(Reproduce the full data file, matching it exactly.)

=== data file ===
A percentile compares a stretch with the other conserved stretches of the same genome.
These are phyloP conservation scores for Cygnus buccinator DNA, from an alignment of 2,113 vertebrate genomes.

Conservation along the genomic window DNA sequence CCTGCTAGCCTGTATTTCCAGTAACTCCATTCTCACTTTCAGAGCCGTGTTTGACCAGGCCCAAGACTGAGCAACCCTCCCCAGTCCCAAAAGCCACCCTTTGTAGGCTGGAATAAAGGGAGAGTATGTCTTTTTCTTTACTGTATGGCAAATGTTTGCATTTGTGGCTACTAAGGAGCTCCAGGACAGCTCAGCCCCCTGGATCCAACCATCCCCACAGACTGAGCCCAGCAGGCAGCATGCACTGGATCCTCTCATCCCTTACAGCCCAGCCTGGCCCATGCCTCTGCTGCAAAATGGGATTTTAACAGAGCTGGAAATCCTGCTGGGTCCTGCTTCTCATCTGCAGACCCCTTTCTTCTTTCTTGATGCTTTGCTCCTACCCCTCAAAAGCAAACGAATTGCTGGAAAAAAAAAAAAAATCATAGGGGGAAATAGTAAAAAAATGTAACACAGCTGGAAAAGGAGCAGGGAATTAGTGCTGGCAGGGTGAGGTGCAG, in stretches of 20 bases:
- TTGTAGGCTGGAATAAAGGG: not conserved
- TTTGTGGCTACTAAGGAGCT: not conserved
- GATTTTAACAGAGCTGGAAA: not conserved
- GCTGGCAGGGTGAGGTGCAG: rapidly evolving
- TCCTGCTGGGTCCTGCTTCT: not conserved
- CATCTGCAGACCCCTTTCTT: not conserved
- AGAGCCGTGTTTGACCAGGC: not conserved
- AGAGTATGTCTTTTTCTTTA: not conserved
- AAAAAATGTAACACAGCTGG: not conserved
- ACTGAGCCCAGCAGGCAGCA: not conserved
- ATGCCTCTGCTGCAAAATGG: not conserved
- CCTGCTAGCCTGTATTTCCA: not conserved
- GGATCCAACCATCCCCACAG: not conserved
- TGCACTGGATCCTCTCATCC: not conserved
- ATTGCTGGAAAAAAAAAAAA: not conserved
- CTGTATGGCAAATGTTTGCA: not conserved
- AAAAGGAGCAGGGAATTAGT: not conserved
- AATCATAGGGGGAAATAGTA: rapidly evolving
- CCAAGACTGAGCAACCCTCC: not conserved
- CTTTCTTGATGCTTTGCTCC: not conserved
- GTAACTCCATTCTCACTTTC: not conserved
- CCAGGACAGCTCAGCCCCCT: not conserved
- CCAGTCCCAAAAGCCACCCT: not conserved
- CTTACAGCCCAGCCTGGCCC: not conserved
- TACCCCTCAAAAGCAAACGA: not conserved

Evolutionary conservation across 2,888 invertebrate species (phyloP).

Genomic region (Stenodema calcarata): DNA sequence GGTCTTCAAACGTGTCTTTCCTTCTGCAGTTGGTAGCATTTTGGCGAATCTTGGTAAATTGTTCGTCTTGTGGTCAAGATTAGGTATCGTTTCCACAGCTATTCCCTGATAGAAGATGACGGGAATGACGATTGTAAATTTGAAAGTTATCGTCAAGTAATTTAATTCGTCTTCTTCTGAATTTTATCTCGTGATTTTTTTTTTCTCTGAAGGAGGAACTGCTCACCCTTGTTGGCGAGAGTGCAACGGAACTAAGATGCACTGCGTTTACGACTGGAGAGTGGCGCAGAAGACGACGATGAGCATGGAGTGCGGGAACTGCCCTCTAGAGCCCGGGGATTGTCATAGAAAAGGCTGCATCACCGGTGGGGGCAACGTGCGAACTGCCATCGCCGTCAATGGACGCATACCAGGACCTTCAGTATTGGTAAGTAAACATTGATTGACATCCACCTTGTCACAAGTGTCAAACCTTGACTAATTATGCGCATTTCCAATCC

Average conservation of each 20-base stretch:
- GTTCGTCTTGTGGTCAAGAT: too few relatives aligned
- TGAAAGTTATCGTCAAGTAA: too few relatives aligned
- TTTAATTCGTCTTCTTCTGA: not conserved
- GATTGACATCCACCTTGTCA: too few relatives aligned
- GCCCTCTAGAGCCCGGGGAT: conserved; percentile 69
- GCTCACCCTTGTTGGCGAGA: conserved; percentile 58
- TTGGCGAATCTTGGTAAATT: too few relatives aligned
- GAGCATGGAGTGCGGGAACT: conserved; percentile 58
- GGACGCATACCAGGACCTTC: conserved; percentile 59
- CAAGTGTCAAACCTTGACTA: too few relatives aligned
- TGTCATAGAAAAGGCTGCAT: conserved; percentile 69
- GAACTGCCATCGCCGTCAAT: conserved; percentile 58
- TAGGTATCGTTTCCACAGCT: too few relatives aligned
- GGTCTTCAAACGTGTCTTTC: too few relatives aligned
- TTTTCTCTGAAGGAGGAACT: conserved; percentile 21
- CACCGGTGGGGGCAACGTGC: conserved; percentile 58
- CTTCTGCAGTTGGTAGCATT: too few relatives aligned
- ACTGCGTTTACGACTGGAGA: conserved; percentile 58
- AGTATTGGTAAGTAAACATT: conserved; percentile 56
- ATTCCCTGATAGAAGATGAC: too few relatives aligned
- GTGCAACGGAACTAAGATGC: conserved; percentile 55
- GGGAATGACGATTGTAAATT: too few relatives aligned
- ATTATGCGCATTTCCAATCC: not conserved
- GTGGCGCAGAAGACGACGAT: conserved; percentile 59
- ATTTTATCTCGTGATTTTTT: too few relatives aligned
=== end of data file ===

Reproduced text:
A percentile compares a stretch with the other conserved stretches of the same genome.
These are phyloP conservation scores for Cygnus buccinator DNA, from an alignment of 2,113 vertebrate genomes.

Conservation along the genomic window DNA sequence CCTGCTAGCCTGTATTTCCAGTAACTCCATTCTCACTTTCAGAGCCGTGTTTGACCAGGCCCAAGACTGAGCAACCCTCCCCAGTCCCAAAAGCCACCCTTTGTAGGCTGGAATAAAGGGAGAGTATGTCTTTTTCTTTACTGTATGGCAAATGTTTGCATTTGTGGCTACTAAGGAGCTCCAGGACAGCTCAGCCCCCTGGATCCAACCATCCCCACAGACTGAGCCCAGCAGGCAGCATGCACTGGATCCTCTCATCCCTTACAGCCCAGCCTGGCCCATGCCTCTGCTGCAAAATGGGATTTTAACAGAGCTGGAAATCCTGCTGGGTCCTGCTTCTCATCTGCAGACCCCTTTCTTCTTTCTTGATGCTTTGCTCCTACCCCTCAAAAGCAAACGAATTGCTGGAAAAAAAAAAAAAATCATAGGGGGAAATAGTAAAAAAATGTAACACAGCTGGAAAAGGAGCAGGGAATTAGTGCTGGCAGGGTGAGGTGCAG, in stretches of 20 bases:
- TTGTAGGCTGGAATAAAGGG: not conserved
- TTTGTGGCTACTAAGGAGCT: not conserved
- GATTTTAACAGAGCTGGAAA: not conserved
- GCTGGCAGGGTGAGGTGCAG: rapidly evolving
- TCCTGCTGGGTCCTGCTTCT: not conserved
- CATCTGCAGACCCCTTTCTT: not conserved
- AGAGCCGTGTTTGACCAGGC: not conserved
- AGAGTATGTCTTTTTCTTTA: not conserved
- AAAAAATGTAACACAGCTGG: not conserved
- ACTGAGCCCAGCAGGCAGCA: not conserved
- ATGCCTCTGCTGCAAAATGG: not conserved
- CCTGCTAGCCTGTATTTCCA: not conserved
- GGATCCAACCATCCCCACAG: not conserved
- TGCACTGGATCCTCTCATCC: not conserved
- ATTGCTGGAAAAAAAAAAAA: not conserved
- CTGTATGGCAAATGTTTGCA: not conserved
- AAAAGGAGCAGGGAATTAGT: not conserved
- AATCATAGGGGGAAATAGTA: rapidly evolving
- CCAAGACTGAGCAACCCTCC: not conserved
- CTTTCTTGATGCTTTGCTCC: not conserved
- GTAACTCCATTCTCACTTTC: not conserved
- CCAGGACAGCTCAGCCCCCT: not conserved
- CCAGTCCCAAAAGCCACCCT: not conserved
- CTTACAGCCCAGCCTGGCCC: not conserved
- TACCCCTCAAAAGCAAACGA: not conserved

Evolutionary conservation across 2,888 invertebrate species (phyloP).

Genomic region (Stenodema calcarata): DNA sequence GGTCTTCAAACGTGTCTTTCCTTCTGCAGTTGGTAGCATTTTGGCGAATCTTGGTAAATTGTTCGTCTTGTGGTCAAGATTAGGTATCGTTTCCACAGCTATTCCCTGATAGAAGATGACGGGAATGACGATTGTAAATTTGAAAGTTATCGTCAAGTAATTTAATTCGTCTTCTTCTGAATTTTATCTCGTGATTTTTTTTTTCTCTGAAGGAGGAACTGCTCACCCTTGTTGGCGAGAGTGCAACGGAACTAAGATGCACTGCGTTTACGACTGGAGAGTGGCGCAGAAGACGACGATGAGCATGGAGTGCGGGAACTGCCCTCTAGAGCCCGGGGATTGTCATAGAAAAGGCTGCATCACCGGTGGGGGCAACGTGCGAACTGCCATCGCCGTCAATGGACGCATACCAGGACCTTCAGTATTGGTAAGTAAACATTGATTGACATCCACCTTGTCACAAGTGTCAAACCTTGACTAATTATGCGCATTTCCAATCC

Average conservation of each 20-base stretch:
- GTTCGTCTTGTGGTCAAGAT: too few relatives aligned
- TGAAAGTTATCGTCAAGTAA: too few relatives aligned
- TTTAATTCGTCTTCTTCTGA: not conserved
- GATTGACATCCACCTTGTCA: too few relatives aligned
- GCCCTCTAGAGCCCGGGGAT: conserved; percentile 69
- GCTCACCCTTGTTGGCGAGA: conserved; percentile 58
- TTGGCGAATCTTGGTAAATT: too few relatives aligned
- GAGCATGGAGTGCGGGAACT: conserved; percentile 58
- GGACGCATACCAGGACCTTC: conserved; percentile 59
- CAAGTGTCAAACCTTGACTA: too few relatives aligned
- TGTCATAGAAAAGGCTGCAT: conserved; percentile 69
- GAACTGCCATCGCCGTCAAT: conserved; percentile 58
- TAGGTATCGTTTCCACAGCT: too few relatives aligned
- GGTCTTCAAACGTGTCTTTC: too few relatives aligned
- TTTTCTCTGAAGGAGGAACT: conserved; percentile 21
- CACCGGTGGGGGCAACGTGC: conserved; percentile 58
- CTTCTGCAGTTGGTAGCATT: too few relatives aligned
- ACTGCGTTTACGACTGGAGA: conserved; percentile 58
- AGTATTGGTAAGTAAACATT: conserved; percentile 56
- ATTCCCTGATAGAAGATGAC: too few relatives aligned
- GTGCAACGGAACTAAGATGC: conserved; percentile 55
- GGGAATGACGATTGTAAATT: too few relatives aligned
- ATTATGCGCATTTCCAATCC: not conserved
- GTGGCGCAGAAGACGACGAT: conserved; percentile 59
- ATTTTATCTCGTGATTTTTT: too few relatives aligned